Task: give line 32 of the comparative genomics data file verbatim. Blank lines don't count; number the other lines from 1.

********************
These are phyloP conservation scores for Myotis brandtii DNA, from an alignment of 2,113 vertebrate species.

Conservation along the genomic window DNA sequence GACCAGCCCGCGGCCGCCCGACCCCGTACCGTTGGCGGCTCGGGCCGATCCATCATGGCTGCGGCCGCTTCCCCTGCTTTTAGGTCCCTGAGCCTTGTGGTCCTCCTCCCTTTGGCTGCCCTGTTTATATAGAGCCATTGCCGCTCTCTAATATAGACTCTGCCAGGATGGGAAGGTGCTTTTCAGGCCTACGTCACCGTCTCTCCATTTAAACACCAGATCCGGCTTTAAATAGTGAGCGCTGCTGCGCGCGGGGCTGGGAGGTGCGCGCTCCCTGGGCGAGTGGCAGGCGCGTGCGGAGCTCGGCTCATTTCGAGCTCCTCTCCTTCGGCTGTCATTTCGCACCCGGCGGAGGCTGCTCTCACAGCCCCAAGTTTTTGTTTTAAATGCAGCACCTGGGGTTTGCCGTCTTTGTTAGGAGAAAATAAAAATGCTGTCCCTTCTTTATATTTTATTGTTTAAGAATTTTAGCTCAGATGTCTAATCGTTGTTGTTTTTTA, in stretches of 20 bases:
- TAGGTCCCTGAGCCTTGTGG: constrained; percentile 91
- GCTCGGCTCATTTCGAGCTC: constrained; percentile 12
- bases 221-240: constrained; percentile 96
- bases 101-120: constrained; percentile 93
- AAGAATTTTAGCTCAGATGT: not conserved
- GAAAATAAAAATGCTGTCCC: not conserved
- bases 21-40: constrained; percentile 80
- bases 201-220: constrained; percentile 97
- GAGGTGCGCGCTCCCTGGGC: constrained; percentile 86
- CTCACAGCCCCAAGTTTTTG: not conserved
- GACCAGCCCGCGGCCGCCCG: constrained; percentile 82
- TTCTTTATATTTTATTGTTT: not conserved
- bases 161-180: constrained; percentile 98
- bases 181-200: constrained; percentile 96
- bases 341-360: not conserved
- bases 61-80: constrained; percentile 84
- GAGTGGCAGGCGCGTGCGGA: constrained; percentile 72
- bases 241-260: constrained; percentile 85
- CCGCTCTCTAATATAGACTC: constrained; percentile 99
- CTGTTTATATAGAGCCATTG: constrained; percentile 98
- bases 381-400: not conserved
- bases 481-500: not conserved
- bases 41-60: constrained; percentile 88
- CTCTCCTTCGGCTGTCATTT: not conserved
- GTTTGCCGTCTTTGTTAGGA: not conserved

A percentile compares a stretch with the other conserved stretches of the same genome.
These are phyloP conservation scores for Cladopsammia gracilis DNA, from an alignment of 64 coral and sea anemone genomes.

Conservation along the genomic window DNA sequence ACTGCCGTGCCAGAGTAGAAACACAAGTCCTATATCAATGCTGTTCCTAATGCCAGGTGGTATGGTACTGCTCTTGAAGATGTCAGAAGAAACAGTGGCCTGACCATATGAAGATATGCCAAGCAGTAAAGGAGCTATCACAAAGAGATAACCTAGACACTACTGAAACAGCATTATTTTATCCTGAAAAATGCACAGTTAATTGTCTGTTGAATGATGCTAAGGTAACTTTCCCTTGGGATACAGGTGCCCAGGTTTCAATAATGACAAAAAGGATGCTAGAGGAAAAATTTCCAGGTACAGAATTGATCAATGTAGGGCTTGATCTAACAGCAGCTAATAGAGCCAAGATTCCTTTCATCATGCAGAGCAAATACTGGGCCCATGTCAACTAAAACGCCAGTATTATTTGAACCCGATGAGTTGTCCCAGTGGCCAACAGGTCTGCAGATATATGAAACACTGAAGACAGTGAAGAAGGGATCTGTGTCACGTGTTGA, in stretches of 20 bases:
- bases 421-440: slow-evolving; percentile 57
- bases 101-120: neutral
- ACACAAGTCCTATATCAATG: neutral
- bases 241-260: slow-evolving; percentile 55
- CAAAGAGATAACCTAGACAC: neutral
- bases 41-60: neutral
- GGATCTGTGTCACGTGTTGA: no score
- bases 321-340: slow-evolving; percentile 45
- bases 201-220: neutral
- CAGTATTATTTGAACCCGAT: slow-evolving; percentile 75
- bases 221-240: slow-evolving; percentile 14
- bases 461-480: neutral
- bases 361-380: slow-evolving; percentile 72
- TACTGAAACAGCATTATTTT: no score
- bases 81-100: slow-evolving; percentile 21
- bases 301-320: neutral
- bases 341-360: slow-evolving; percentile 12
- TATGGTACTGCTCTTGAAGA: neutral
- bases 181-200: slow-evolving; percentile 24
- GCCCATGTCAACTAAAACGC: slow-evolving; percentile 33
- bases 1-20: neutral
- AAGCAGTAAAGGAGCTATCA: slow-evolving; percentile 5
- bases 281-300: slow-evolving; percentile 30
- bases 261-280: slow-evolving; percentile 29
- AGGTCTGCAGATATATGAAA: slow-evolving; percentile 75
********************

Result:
- bases 101-120: neutral